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The first 90 days
The first 90 days
The first 90 days
The first 90 days
The first 90 days
The first 90 days
The first 90 days
The first 90 days
The first 90 days
The first 90 days
The first 90 days
The first 90 days
The first 90 days
The first 90 days
The first 90 days
The first 90 days
The first 90 days
The first 90 days
The first 90 days
The first 90 days
The first 90 days
The first 90 days
The first 90 days
The first 90 days
The first 90 days
The first 90 days
The first 90 days
The first 90 days
The first 90 days
The first 90 days
The first 90 days
The first 90 days
The first 90 days
The first 90 days
The first 90 days
The first 90 days
The first 90 days
The first 90 days
The first 90 days
The first 90 days
The first 90 days
The first 90 days
The first 90 days
The first 90 days
The first 90 days
The first 90 days
The first 90 days
The first 90 days
The first 90 days
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The first 90 days

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  • very useful slides for manager who move to new position
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  • Should be downloadable...why not share, isn't this called slide share!
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  • One excellent slide summary of the First 90 Days philosophy. Thanks.
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  • 1. Michael D. WatkinsSome Impressionistic takes from the bookThe First 90 Days( Critical Success Strategies for New Leaders)by Ramkiramaddster@gmail.com
  • 2. About Michael D. WatkinsMichael D. Watkins – A Harvard business school professorand in this book –first 90 days he presents a road map fortaking charge in a management job. The first days are criticalbecause small difference in your actions can have a hugeimpact on long-term results .Leaders at all levels are very vulnerable in their first few months in a new jobbecause they lack in-depth knowledge of the challenges they’ll face and what itwill take to succeed with their new company. Failure to create momentum inthe first 90 days virtually guarantees an uphill battle for the rest of anexecutive’s tenure.The first 90 days will equip you with strategies and tools to get up speed faster& achieve more sooner. This summary will show you how to diagnose yoursituation & understand its challenges & opportunities.You will also learn how to assess your strengths & weaknesses , how to quicklyestablish priorities, and how to manage key relationships that help you tosucceed. Happy reading !!!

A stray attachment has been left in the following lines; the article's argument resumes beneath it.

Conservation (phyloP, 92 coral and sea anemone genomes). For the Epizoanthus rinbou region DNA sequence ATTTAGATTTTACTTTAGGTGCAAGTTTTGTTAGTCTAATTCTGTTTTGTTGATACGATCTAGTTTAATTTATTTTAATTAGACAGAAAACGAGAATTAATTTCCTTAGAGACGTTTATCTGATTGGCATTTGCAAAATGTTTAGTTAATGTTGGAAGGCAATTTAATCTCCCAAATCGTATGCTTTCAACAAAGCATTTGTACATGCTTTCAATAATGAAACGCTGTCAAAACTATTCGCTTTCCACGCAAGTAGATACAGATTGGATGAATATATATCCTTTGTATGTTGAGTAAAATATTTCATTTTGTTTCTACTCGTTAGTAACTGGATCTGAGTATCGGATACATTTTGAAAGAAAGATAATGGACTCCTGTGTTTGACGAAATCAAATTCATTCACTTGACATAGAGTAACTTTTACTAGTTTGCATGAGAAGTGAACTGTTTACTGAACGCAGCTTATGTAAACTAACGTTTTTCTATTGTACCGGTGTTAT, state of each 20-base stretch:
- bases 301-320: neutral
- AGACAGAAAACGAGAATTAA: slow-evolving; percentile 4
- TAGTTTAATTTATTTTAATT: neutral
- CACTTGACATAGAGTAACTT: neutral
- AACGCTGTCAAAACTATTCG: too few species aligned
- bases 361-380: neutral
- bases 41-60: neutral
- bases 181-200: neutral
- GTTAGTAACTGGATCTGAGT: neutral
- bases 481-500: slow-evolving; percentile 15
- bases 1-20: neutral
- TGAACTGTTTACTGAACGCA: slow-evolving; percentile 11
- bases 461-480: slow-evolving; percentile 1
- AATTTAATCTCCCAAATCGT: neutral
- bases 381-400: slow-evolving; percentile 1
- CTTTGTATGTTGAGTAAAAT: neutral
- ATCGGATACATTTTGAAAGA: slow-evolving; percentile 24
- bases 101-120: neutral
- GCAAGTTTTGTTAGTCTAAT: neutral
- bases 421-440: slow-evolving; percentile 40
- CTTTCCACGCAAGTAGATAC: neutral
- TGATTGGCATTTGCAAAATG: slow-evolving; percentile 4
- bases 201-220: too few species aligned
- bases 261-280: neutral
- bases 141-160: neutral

• 3.  Name + Affiliation What brings you here today ? What do you do to prepare for a new role ?Welcome & Introductions
  • 4. Opportunity Clean slate Honeymoon Period Free License to QuestionThe Challenge for first 90 daysRisk Savior Syndrome Having the answers Too much/Too Soon
  • 5.  You have 90 days to prove that you are an asset to theOrganization upon entering a new job or getting promotedto a higher position within the same Organization. With such a short span of time to “ Prove your worth &value” time becomes a high-priced resource. A Leader transition causes the so-called “ ripple effect”The Big Idea
  • 6.  Promoting yourself in no way means self-serving, grandstandingor advertising. “ Let it all Sink in” Transition of authority also means transition of habits &responsibilities. The ways to promote yourself are Establish a clear breakpoint Hit the ground running Assess your vulnerabilities Watch out for strengths Relearn how to learn Rework your network Watch out for people who want to hold you backFirst Challenge- Promote Yourself
  • 7.  Define the role Stop & then Start Be specific with milestones Finding success meanspreparing yourself to fail It takes a tribeFirst Challenge- Promote Yourself
  • 8.  Douglas Ivester was promoted to CEO at Coca-Cola in 1997 after workingas Chief Financial Officer and Chief Operating Officer at the company. In1999, after a series of blunders that eroded the confidence of Coke’s Boardof Directors, Ivester resigned. To outside observers, Ivester appeared to be the perfect candidate for thejob. An accountant by training, Ivester was unable to make the leap fromCOO to CEO because his extraordinary attention to detail, which had beena virtue in his previous jobs in finance and operations, proved to be ahindrance in his new position. Ivester could not free himself from day-to-day operations enough to take on the strategic, visionary roles of aneffective CEO. The cause of Ivester’s failure wasn’t what he couldn’t do, but what hecouldn’t let go of. An impressive career came to a deeply disappointingconclusion because he persisted in focusing on what he felt mostcompetent doing instead of focusing on what the CEO position required.A New job requires A new approach